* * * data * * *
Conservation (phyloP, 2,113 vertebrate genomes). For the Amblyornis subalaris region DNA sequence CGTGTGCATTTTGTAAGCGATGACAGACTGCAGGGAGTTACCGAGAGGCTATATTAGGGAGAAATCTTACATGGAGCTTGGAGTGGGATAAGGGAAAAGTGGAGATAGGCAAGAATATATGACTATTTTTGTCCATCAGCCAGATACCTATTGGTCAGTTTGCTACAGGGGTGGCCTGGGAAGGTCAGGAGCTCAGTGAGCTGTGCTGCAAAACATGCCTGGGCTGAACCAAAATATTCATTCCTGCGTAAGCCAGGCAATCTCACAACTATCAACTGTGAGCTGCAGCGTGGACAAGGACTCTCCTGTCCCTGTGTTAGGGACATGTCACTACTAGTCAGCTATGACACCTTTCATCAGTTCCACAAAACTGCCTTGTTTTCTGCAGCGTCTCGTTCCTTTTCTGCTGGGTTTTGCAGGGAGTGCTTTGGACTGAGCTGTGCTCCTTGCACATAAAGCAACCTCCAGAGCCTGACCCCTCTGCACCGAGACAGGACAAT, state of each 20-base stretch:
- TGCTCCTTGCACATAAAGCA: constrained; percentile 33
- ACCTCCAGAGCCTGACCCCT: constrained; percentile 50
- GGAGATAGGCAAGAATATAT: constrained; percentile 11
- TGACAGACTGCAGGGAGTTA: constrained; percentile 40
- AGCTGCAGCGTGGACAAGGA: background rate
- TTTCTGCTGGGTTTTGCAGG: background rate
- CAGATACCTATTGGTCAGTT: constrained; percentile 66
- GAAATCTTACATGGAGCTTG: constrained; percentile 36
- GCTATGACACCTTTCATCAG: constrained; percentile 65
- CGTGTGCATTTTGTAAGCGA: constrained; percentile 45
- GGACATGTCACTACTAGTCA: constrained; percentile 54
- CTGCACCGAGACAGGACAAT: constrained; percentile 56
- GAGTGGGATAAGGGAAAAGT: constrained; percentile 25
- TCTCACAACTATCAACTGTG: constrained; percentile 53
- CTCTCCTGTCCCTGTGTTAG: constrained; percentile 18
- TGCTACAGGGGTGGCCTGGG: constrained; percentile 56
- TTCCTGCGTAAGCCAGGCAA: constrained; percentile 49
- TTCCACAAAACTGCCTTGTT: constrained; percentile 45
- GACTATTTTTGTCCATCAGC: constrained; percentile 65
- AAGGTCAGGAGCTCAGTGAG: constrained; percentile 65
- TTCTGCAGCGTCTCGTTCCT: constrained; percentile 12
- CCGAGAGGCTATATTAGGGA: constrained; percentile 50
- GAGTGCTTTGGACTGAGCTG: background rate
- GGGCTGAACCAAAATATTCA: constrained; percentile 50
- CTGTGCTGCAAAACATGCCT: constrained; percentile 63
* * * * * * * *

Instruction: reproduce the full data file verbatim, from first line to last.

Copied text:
Conservation (phyloP, 2,113 vertebrate genomes). For the Amblyornis subalaris region DNA sequence CGTGTGCATTTTGTAAGCGATGACAGACTGCAGGGAGTTACCGAGAGGCTATATTAGGGAGAAATCTTACATGGAGCTTGGAGTGGGATAAGGGAAAAGTGGAGATAGGCAAGAATATATGACTATTTTTGTCCATCAGCCAGATACCTATTGGTCAGTTTGCTACAGGGGTGGCCTGGGAAGGTCAGGAGCTCAGTGAGCTGTGCTGCAAAACATGCCTGGGCTGAACCAAAATATTCATTCCTGCGTAAGCCAGGCAATCTCACAACTATCAACTGTGAGCTGCAGCGTGGACAAGGACTCTCCTGTCCCTGTGTTAGGGACATGTCACTACTAGTCAGCTATGACACCTTTCATCAGTTCCACAAAACTGCCTTGTTTTCTGCAGCGTCTCGTTCCTTTTCTGCTGGGTTTTGCAGGGAGTGCTTTGGACTGAGCTGTGCTCCTTGCACATAAAGCAACCTCCAGAGCCTGACCCCTCTGCACCGAGACAGGACAAT, state of each 20-base stretch:
- TGCTCCTTGCACATAAAGCA: constrained; percentile 33
- ACCTCCAGAGCCTGACCCCT: constrained; percentile 50
- GGAGATAGGCAAGAATATAT: constrained; percentile 11
- TGACAGACTGCAGGGAGTTA: constrained; percentile 40
- AGCTGCAGCGTGGACAAGGA: background rate
- TTTCTGCTGGGTTTTGCAGG: background rate
- CAGATACCTATTGGTCAGTT: constrained; percentile 66
- GAAATCTTACATGGAGCTTG: constrained; percentile 36
- GCTATGACACCTTTCATCAG: constrained; percentile 65
- CGTGTGCATTTTGTAAGCGA: constrained; percentile 45
- GGACATGTCACTACTAGTCA: constrained; percentile 54
- CTGCACCGAGACAGGACAAT: constrained; percentile 56
- GAGTGGGATAAGGGAAAAGT: constrained; percentile 25
- TCTCACAACTATCAACTGTG: constrained; percentile 53
- CTCTCCTGTCCCTGTGTTAG: constrained; percentile 18
- TGCTACAGGGGTGGCCTGGG: constrained; percentile 56
- TTCCTGCGTAAGCCAGGCAA: constrained; percentile 49
- TTCCACAAAACTGCCTTGTT: constrained; percentile 45
- GACTATTTTTGTCCATCAGC: constrained; percentile 65
- AAGGTCAGGAGCTCAGTGAG: constrained; percentile 65
- TTCTGCAGCGTCTCGTTCCT: constrained; percentile 12
- CCGAGAGGCTATATTAGGGA: constrained; percentile 50
- GAGTGCTTTGGACTGAGCTG: background rate
- GGGCTGAACCAAAATATTCA: constrained; percentile 50
- CTGTGCTGCAAAACATGCCT: constrained; percentile 63